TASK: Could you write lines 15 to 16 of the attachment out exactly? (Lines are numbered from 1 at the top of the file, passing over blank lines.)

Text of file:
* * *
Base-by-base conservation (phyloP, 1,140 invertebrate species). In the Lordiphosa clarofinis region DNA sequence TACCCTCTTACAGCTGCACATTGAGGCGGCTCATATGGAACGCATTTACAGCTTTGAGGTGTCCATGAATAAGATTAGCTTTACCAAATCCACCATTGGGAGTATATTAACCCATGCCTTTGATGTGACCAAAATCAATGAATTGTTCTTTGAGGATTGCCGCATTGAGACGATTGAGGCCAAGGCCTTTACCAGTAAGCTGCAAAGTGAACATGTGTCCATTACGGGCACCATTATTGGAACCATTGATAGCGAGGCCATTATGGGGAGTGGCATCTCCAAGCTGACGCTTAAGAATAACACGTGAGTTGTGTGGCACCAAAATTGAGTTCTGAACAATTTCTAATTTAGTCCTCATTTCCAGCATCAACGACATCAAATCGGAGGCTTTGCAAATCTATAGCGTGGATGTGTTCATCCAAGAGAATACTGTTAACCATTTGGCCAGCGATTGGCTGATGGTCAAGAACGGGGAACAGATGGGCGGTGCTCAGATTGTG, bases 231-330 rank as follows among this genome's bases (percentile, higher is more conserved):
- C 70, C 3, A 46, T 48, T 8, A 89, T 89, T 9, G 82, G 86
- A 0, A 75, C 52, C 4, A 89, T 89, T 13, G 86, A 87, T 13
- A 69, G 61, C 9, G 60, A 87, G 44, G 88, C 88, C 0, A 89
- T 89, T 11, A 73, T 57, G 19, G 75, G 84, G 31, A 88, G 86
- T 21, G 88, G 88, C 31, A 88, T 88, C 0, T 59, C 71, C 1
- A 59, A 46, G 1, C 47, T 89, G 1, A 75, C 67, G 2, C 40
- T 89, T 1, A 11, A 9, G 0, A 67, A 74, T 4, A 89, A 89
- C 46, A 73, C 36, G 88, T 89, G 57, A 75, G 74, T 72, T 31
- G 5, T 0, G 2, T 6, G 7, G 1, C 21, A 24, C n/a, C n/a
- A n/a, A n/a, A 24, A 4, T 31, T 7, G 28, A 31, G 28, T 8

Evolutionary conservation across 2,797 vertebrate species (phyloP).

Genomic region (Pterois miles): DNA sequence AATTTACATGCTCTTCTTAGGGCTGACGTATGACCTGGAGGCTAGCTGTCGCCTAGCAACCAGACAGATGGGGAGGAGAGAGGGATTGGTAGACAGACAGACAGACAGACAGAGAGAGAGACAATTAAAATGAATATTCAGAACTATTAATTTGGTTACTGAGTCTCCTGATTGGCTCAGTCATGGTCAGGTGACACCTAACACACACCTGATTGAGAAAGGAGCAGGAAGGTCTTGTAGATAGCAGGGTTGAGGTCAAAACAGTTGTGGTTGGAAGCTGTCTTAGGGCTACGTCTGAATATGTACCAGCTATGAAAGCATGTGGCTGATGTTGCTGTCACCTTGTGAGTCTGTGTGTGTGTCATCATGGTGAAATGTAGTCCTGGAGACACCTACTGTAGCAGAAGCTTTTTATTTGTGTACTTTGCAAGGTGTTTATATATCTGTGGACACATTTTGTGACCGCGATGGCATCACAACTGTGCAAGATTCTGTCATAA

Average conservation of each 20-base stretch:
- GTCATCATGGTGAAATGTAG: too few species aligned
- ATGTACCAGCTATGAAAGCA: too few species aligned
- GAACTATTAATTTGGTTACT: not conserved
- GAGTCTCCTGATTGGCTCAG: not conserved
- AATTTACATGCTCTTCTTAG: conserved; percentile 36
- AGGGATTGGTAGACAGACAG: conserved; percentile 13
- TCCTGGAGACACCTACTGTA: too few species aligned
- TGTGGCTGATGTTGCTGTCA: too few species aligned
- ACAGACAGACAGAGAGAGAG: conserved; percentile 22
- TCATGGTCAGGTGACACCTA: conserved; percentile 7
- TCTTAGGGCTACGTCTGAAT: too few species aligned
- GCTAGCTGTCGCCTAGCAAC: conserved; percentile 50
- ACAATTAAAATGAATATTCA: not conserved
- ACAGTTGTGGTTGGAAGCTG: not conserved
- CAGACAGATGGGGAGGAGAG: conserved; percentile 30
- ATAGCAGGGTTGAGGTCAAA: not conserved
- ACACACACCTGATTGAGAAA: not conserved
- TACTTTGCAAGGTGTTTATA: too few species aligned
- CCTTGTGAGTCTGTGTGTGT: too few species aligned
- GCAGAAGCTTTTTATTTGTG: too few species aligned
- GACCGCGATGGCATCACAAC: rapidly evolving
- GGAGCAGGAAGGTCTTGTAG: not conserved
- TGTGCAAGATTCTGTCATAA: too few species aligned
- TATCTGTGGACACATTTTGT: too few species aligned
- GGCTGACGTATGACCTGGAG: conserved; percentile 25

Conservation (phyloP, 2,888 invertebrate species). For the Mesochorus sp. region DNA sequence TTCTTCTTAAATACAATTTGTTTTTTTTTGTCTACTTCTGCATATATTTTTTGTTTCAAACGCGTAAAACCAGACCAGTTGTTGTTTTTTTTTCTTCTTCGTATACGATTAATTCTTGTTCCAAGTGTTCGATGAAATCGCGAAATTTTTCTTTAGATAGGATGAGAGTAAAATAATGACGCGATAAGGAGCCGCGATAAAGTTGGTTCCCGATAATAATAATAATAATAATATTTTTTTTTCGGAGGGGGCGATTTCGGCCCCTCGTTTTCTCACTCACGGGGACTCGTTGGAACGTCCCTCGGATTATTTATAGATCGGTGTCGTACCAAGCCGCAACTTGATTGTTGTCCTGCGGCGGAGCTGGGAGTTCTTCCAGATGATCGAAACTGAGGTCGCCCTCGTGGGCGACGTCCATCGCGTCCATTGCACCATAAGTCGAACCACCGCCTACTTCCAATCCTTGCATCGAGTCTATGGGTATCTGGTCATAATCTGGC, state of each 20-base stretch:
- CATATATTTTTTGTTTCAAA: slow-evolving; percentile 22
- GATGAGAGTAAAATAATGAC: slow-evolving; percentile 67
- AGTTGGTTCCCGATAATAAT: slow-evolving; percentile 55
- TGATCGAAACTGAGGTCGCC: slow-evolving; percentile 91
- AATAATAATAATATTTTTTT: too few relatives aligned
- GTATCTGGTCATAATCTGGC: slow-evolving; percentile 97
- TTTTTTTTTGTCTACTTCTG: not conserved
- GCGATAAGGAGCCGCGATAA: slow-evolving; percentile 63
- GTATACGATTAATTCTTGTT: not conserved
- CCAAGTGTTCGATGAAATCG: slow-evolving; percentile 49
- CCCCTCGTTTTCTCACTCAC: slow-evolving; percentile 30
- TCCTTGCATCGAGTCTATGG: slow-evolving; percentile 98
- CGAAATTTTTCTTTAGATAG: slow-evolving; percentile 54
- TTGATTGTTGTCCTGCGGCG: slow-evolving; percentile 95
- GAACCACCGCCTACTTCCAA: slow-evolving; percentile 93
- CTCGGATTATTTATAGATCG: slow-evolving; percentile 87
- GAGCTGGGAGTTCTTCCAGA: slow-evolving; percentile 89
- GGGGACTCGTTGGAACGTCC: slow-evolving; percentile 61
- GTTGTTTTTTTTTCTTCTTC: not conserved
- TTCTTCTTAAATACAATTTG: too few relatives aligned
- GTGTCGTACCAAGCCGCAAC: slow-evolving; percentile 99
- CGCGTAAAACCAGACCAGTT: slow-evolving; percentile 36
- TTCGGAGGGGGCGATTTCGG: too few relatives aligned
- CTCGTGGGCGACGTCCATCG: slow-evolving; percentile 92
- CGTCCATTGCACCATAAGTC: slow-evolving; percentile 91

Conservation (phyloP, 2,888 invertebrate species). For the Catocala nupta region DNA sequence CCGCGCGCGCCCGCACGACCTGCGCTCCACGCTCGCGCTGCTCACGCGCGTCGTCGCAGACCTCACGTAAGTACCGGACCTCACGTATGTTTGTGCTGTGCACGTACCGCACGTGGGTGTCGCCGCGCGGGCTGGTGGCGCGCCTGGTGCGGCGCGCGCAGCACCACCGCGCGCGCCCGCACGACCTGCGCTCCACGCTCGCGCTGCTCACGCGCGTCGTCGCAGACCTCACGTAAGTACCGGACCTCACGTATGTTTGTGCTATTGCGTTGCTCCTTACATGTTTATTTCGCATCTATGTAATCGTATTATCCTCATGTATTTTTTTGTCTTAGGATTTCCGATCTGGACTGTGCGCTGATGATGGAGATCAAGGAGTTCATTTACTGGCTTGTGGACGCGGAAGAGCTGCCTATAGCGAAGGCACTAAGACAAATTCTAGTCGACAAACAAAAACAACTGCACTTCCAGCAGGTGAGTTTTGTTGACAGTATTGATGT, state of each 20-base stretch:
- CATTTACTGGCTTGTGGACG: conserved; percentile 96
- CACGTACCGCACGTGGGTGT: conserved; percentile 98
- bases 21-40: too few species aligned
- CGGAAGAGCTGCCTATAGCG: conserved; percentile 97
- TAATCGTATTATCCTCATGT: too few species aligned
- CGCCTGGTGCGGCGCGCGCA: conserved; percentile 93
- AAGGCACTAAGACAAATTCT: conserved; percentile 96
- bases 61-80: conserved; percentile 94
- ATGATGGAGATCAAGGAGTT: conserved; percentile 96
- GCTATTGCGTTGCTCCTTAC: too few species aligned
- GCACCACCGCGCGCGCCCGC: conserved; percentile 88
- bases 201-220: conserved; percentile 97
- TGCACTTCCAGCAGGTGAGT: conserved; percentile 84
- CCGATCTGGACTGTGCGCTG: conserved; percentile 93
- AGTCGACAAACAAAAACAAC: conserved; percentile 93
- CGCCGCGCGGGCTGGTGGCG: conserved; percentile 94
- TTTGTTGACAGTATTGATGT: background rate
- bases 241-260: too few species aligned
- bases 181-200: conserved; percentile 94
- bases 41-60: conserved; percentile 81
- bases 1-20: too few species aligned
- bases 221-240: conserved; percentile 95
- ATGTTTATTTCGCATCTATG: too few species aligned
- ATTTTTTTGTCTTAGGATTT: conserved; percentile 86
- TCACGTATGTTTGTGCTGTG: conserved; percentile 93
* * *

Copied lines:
- GTCATCATGGTGAAATGTAG: too few species aligned
- ATGTACCAGCTATGAAAGCA: too few species aligned